5. “‘We trust foreign companies more than we trust local companies, because we have suffered a lot.’ It was a penny drop moment. Curious Jessie may have experimented with pricey Belgian chocolate, but the only European product this family buy regularly is a breakfast cereal…which they trust to be free from chemical additives.” This is probably a short term advantage for the West, but to compete against it, Chinese products will have to get safer, which will make them more expensive. It will also probably increase the standard of living in China, which will probably increase the cost of labor there. That is probably good for everyone, but will dampen China’s ascent slightly.

Merry economic war

December 20th, 2007 — Wordman

You don’t have to look very far to find dire warnings about Chinese goods these days. For several months, the focus has been on toys with lead paint in them. Before that, however, there were beads containing GHB, toothpaste containing diethylene glycol, and poisonous petfood. If you think back to this same time last year, I don’t remember any such thing being so prevalently in the news, even though it is difficult to imagine that these goods went from being perfectly safe to the deadly poisons the news harps about in twelve months. It’s possible that these stories have reached the mass consciousness organically, feeding on each other to dominate mind space. Maybe they are sort of a fad, where the U.S. media (ever hungry for stories to scare the crap out of you) finds they consistently sell better when China is trying to kill everyone. Yet, when you think about the fairly rapid rise of these stories, the broad range of their repetition, and the staying power they seem to have, I wonder if there isn’t something a bit more to it. I’m wondering if it’s an American attack in an economic war between China and the United States.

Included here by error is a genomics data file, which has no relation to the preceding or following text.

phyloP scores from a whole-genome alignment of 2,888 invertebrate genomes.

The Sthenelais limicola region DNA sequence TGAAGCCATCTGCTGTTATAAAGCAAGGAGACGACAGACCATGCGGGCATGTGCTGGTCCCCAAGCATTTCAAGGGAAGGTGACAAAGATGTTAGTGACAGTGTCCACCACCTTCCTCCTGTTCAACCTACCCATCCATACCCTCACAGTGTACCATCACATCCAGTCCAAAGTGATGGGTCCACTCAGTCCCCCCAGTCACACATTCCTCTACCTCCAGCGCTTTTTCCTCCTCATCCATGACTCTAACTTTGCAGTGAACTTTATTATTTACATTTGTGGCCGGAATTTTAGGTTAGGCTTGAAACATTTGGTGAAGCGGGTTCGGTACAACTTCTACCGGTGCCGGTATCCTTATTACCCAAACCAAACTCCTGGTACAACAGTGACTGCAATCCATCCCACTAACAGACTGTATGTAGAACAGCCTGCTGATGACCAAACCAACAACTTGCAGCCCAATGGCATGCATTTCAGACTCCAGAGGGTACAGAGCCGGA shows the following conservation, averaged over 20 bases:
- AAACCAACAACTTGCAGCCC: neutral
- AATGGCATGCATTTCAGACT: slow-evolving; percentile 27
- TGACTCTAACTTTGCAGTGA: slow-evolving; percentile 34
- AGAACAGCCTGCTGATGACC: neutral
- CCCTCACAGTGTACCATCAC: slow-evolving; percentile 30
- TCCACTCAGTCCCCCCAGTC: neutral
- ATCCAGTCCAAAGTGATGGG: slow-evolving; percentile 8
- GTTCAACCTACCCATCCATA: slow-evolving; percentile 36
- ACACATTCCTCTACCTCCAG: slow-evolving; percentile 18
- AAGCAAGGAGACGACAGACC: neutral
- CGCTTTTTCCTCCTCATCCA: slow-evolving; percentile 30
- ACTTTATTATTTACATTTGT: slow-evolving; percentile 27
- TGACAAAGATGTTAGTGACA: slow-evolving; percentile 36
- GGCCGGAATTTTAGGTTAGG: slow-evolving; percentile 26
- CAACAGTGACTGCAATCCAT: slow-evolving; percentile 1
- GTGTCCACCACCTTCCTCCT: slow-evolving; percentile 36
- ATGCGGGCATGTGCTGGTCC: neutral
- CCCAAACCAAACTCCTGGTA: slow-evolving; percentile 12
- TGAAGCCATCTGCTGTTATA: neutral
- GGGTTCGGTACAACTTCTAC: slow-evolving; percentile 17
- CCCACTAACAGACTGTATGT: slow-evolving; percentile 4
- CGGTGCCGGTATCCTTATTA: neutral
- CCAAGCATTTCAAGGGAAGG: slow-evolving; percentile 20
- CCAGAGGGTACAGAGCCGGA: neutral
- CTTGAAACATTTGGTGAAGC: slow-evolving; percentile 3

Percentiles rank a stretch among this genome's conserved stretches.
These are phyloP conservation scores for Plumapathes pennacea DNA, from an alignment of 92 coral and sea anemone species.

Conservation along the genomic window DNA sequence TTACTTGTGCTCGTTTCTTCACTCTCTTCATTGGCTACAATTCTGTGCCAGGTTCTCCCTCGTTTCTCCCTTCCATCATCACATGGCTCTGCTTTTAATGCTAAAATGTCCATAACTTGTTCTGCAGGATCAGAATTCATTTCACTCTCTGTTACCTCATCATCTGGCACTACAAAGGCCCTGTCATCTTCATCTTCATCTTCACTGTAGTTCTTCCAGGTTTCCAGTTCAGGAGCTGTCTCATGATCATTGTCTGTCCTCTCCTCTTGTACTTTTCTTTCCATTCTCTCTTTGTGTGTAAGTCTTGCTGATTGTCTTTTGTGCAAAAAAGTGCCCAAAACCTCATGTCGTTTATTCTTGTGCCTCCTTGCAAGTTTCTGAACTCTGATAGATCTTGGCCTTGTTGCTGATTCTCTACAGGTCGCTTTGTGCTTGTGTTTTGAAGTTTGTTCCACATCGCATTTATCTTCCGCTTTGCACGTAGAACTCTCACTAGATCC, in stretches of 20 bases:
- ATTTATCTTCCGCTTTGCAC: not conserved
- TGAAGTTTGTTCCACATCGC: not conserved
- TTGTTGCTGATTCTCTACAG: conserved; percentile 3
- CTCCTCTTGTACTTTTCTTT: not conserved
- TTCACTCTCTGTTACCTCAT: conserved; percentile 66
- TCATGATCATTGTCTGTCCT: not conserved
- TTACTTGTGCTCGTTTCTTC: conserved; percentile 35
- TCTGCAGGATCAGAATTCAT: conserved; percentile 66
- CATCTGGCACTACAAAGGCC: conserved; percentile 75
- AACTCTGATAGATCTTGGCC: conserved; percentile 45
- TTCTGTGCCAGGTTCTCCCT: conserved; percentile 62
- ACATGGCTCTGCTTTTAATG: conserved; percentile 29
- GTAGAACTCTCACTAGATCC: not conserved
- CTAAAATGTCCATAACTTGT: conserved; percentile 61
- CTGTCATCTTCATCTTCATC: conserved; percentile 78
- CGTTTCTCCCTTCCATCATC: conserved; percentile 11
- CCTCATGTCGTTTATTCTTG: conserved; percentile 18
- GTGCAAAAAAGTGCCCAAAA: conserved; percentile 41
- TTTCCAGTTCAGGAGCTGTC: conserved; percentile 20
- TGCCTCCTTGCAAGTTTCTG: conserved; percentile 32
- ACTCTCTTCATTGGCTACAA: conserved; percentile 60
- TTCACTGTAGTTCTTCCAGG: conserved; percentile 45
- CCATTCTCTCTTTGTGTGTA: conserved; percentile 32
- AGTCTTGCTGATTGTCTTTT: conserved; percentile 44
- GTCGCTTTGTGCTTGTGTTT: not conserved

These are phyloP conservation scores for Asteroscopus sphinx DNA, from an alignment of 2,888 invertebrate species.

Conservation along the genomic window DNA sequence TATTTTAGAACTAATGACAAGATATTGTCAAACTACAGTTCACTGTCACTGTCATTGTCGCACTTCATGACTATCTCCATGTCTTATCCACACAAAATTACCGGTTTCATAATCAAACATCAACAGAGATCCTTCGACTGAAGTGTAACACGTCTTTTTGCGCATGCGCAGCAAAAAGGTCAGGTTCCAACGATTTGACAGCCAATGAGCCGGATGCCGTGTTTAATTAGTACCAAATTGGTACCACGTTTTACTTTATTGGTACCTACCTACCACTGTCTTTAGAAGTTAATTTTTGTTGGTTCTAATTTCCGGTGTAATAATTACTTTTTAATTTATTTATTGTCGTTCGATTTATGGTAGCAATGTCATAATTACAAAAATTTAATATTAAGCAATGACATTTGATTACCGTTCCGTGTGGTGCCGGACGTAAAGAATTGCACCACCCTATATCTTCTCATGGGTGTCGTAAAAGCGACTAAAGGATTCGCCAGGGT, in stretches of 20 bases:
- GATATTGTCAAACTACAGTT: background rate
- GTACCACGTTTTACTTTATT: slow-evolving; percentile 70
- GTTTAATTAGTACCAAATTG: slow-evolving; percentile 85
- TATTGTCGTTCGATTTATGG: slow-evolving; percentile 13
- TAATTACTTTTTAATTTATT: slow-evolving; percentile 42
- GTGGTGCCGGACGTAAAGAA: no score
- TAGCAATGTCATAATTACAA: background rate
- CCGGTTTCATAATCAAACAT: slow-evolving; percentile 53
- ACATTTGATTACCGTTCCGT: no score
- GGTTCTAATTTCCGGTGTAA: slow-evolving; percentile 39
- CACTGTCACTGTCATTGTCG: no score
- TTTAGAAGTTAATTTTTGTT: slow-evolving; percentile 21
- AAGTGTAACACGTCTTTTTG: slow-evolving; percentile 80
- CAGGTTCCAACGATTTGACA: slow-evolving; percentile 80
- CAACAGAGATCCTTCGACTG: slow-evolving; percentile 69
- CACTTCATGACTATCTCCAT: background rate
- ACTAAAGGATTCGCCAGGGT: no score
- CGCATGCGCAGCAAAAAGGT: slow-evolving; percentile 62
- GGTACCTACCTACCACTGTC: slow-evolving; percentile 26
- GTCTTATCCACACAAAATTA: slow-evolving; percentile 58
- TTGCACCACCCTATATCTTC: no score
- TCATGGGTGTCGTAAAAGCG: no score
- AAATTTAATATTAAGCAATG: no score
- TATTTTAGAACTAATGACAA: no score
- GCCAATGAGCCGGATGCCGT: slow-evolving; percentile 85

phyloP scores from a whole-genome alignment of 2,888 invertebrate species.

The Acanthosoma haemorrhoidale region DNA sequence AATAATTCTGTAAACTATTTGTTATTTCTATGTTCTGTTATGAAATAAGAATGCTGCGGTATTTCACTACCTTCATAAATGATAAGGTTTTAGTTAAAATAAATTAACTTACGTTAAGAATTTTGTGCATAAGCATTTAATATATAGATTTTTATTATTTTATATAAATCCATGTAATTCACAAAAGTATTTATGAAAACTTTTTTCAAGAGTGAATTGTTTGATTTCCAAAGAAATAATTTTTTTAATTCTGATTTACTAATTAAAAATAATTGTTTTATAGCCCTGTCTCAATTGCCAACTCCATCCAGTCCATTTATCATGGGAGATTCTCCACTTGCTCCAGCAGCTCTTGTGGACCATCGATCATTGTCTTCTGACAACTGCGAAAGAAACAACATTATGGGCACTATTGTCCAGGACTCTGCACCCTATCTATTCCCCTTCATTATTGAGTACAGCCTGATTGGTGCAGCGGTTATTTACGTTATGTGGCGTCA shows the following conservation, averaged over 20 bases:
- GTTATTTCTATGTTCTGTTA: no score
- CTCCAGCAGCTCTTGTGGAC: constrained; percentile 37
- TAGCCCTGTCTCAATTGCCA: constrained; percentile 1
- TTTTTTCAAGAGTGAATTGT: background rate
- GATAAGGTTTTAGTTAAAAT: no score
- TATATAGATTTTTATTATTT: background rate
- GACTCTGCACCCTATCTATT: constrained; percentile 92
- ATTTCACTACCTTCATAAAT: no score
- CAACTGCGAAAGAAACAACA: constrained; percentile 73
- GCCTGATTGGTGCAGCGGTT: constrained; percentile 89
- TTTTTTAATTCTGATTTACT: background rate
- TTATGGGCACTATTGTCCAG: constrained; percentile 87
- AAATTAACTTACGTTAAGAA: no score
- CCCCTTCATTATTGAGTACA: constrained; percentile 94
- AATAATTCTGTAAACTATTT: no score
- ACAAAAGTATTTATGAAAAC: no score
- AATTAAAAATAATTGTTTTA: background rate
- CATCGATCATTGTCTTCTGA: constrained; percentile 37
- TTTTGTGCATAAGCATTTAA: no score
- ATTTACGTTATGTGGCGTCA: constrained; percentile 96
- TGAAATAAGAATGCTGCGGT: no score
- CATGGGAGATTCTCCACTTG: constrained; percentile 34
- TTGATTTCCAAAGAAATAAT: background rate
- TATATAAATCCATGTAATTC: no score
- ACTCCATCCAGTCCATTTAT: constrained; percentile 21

Honestly, I hope it is. It should be. In the first place, there is some reason to believe that China has been conducting large scale industrial espionage against the U.S. for some time. More troubling, China has been accumulating a vast reserve of U.S. dollars for years. The quantity of this horde seems far in excess of Chinas needs, and opens the possibility of China using this reserve to intentionally manipulate American economic policy for its own benefit, largely through a kind of economic blackmail. In August, coincidentally close to when the poison goods stories kicked into high gear, a number of Chinese officials began hinting they they would do exactly that if negotiations didn’t go their way. As early as 2002, China was also the second largest holder of U.S. bonds, which likewise frightened people, although some called China a scapegoat (Communism was just a Red herring).